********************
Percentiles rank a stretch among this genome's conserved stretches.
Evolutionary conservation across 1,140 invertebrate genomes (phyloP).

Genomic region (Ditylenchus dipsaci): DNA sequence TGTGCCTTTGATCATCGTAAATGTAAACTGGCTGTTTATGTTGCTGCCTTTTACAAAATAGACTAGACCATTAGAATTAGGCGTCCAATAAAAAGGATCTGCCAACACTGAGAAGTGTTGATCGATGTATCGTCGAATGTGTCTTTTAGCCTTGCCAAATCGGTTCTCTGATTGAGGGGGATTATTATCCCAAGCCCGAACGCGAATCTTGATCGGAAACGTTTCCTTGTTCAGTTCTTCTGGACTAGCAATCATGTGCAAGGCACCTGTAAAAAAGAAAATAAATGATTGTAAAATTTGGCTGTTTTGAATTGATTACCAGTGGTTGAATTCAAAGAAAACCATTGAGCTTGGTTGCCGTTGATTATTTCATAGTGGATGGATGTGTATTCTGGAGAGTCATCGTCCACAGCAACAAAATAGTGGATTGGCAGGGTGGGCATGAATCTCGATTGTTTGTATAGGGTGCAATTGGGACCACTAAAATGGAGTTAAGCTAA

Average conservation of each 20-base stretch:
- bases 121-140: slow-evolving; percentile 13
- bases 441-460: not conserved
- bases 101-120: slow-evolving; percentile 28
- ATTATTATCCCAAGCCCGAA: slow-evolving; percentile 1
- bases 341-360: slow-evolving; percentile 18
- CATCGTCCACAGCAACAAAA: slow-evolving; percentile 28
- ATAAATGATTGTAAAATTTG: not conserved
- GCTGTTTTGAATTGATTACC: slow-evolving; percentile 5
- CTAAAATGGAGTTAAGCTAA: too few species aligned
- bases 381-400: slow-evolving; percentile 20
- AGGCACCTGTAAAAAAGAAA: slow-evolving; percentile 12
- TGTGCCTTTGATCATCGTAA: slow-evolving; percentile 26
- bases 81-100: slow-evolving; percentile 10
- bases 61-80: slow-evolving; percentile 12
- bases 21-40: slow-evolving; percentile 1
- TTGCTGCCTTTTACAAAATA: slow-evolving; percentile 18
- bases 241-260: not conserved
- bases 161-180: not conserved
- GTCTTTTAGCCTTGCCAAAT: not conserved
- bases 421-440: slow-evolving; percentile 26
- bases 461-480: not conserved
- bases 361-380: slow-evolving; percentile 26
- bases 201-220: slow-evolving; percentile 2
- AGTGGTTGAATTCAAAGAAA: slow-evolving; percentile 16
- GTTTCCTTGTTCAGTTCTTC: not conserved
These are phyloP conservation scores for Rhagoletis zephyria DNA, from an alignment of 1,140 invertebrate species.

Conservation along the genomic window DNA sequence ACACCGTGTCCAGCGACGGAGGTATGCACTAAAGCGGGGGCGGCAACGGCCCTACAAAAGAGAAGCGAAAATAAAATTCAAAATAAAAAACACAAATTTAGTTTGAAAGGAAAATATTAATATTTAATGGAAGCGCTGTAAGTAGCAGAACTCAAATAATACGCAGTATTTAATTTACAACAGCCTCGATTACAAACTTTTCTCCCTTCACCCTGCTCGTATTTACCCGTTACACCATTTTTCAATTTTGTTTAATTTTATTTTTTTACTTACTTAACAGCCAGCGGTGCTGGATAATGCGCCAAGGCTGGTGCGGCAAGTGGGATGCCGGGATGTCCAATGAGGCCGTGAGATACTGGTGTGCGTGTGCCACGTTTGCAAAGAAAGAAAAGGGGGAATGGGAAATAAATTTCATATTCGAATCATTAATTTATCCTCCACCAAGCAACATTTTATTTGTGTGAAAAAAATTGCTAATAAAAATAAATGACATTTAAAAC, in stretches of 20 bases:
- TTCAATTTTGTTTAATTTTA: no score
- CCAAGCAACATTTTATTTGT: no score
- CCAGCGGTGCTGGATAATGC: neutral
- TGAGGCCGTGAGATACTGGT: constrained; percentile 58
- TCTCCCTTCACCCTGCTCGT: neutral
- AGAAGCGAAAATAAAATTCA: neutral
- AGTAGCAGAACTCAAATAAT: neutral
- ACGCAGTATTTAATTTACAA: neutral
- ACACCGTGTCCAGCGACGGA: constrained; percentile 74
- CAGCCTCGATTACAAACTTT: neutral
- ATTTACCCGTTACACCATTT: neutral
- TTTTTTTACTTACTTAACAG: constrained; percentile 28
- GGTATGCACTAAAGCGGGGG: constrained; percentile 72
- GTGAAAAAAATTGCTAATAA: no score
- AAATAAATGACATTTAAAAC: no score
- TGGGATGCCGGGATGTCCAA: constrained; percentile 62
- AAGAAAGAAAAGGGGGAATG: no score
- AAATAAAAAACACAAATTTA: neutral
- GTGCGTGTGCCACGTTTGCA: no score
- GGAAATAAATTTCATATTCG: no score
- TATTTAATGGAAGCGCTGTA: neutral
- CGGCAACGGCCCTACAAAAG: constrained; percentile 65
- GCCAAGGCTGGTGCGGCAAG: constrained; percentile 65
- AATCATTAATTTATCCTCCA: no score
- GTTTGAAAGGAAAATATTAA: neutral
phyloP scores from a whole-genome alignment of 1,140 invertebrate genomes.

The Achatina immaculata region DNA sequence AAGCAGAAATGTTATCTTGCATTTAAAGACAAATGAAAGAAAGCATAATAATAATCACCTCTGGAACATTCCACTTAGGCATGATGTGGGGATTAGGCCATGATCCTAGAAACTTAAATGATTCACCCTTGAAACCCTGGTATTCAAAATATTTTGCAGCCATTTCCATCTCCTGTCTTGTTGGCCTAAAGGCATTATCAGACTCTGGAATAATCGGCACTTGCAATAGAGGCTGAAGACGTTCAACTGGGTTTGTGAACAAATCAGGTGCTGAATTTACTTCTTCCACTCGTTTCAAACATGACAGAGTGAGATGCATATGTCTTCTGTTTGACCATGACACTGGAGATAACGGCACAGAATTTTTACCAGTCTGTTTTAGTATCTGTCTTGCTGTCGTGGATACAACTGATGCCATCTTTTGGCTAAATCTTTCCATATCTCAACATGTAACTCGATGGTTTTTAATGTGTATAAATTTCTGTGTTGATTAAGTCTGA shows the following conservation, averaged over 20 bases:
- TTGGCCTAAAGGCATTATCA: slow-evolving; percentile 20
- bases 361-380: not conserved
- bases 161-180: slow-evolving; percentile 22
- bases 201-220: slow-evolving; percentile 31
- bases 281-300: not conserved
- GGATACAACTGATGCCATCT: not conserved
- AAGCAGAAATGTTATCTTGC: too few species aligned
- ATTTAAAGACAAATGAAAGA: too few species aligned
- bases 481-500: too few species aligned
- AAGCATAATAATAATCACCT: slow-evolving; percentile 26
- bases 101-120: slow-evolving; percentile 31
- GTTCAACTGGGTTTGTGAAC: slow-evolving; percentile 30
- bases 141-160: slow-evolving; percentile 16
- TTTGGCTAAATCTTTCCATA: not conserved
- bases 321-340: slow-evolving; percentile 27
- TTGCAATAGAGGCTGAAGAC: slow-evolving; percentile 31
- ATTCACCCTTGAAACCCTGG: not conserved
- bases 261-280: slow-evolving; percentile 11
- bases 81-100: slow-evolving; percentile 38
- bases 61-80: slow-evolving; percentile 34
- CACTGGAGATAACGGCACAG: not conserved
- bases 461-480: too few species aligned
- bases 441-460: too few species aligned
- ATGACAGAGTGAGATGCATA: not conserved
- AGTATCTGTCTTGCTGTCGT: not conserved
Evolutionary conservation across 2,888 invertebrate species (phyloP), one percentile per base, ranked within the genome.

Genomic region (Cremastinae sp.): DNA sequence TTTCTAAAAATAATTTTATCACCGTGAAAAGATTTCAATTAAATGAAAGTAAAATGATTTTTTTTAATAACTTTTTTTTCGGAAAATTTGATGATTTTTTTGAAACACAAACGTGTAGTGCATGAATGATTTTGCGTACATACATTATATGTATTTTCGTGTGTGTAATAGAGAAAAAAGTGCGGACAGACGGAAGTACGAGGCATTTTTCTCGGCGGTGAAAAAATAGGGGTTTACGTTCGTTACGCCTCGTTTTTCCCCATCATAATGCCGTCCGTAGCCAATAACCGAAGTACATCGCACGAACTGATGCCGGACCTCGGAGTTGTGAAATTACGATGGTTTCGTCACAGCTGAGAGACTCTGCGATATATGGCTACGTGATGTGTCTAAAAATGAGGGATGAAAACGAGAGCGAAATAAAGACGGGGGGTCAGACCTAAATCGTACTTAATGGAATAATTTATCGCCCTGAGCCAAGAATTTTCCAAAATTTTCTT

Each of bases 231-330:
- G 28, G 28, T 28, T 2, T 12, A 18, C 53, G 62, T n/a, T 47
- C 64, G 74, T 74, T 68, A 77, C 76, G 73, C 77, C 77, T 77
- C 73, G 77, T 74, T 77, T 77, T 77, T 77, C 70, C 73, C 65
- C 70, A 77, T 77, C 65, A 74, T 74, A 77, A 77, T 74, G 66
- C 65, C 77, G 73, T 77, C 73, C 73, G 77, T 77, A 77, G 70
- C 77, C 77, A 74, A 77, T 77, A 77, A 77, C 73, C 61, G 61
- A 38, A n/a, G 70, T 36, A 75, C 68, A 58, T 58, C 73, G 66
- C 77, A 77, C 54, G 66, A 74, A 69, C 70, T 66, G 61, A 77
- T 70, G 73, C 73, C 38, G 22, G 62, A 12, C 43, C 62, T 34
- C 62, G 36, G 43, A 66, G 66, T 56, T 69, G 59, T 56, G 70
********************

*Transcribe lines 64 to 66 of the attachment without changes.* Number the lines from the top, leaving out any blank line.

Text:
- GGATACAACTGATGCCATCT: not conserved
- AAGCAGAAATGTTATCTTGC: too few species aligned
- ATTTAAAGACAAATGAAAGA: too few species aligned